Home Care for People with Dementia – It’s Not About What They Can’t Do, But the Process!

By Heather Rahrig, RN, BSN, CMC, Director & Co-Owner Carepoint, Inc.

Cognitive health is focused on a person’s ability to think, learn and remember. The most common cognitive health issue facing the elderly is dementia, the loss of those cognitive functions. According to the Alzheimer’s Association, dementia is the decline in memory or other thinking skills severe enough to reduce a person’s ability to perform everyday activities. Approximately 55 million people worldwide have dementia—a number that is predicted to nearly triple in size by 2050. The most common form of dementia is Alzheimer’s disease with as many as 6 million people over the age of 65 suffering from the disease in the United States.

Too many times during an initial home care assessment with clients that have dementia, families say their loved one “can’t do anything.” Unfortunately, the stress of watching a loved one spiral downward, losing cognitive function and at times not even recognizing their own family takes a toll and only day to day essentials seem to matter anymore, like eating, bathing, and dressing.

That is when home care comes in and can truly make a difference in not only the caregiver’s life but also the person with dementia. Part of the initial assessment must focus on who the client is, his or her occupation, spouse’s name (even if deceased), children, grandchildren, and hobbies. Then a care plan around these very important things in his or her life is created. People with dementia remember most clearly the things that happened way in their past, usually during their teens and 20s. Knowing what they used to like to do is so important.

The care plan can be followed not only by the home care staff but also by the family caregivers to help them develop a routine with their loved one. Completing an activity from start to finish is not the objective, the process and stimulation that the client gets from that activity is what is fulfilling for not only the person with dementia, but also the caregiver. We never know exactly what the person with dementia is able to process. The ability to spark a memory from the past and possibly bring out an emotion is so meaningful and makes him or her feel useful again, even if only for a short period of time.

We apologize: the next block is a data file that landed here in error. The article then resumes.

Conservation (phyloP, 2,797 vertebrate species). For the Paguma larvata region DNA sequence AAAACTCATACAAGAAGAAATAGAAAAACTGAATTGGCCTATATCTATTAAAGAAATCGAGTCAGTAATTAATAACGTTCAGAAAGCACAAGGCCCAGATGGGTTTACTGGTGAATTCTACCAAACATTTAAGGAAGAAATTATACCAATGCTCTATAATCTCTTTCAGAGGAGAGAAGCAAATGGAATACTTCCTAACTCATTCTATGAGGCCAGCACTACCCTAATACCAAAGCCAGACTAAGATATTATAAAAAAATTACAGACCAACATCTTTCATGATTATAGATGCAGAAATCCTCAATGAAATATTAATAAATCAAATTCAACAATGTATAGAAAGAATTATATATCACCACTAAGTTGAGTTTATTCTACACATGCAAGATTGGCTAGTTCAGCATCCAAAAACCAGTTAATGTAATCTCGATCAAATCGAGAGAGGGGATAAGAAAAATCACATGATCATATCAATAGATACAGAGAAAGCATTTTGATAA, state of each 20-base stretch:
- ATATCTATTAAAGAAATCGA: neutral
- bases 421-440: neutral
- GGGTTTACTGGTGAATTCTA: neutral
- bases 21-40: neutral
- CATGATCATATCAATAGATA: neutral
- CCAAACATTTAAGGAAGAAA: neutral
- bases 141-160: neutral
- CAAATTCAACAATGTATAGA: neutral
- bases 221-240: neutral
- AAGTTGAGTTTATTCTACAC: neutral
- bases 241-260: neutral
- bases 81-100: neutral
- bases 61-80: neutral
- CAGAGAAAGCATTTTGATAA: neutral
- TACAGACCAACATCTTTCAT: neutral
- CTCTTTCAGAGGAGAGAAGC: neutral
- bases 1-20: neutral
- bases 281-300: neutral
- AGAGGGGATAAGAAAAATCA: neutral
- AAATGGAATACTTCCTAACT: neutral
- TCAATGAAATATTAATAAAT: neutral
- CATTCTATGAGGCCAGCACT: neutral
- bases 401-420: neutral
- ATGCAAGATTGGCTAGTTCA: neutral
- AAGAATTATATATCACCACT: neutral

Cooking is an example of something that many women of the Baby Boom generation were known for and often the family misses the traditional goodies mom used to make. Although they can no longer follow the recipe from start to finish, the caregiver can and is able to focus on the senses of the client and the process of cooking. Baking cookies believe it or not focuses on all 5 senses along with motor function and can be modified by a caregiver to in cooperate the person with dementia in order to make him or her feel useful. Stirring (motor function of holding the bowl and rotating the arm), rolling the dough into balls to bake (sense of touch, feeling the consistency of the dough and fine motor skills), smelling the cookies baking brings back many memories from the past, hearing the oven timer go off is stimulating, and of course seeing and tasting the dough before and after baking is very satisfying.

Men with dementia who used to enjoy card games could benefit from sorting poker chips, laying out cards and chips, holding the cards, feeling the edges of the cards, and looking at the suites. Also, having many pieces of PVC pipe to pick up, put together, looking at the shapes could be a fulfilling activity. Again, it is all about the little things that can spark memories not the act of actually playing the game or completing the task.

Folding towels is a huge sense of accomplishment for people with dementia. Keep a basket of towels that are just for folding, take them in the other room to unfold and bring out “another load” of laundry to fold. It is surprising how even into the late stages of dementia, folding towels is still something that can be done and give the feeling of accomplishing something. Balloon volleyball is another activity that can still be done by late stage dementia clients and applies to many
senses-bright colors are appealing to the eye, automatic response of hitting the balloon when it comes toward you works large motor skills as well as hand eye coordination. Listening
to music of the era when the person with dementia was in their teens and twenties brings back a world of memories and embarks emotions in everyone-if able dancing to the music can enhance the experience even more.

Always remember it’s not the end result that matters with people with dementia but it’s the process of spending time with them. Enjoying the little things like a smile, a laugh, a word that is mumbled because something sparked a memory, those are the important things that bring back the person inside that you used to know. Make your loved one feel alive again and don’t forget to enjoy bits and pieces of a meaningful life that you can all still enjoy!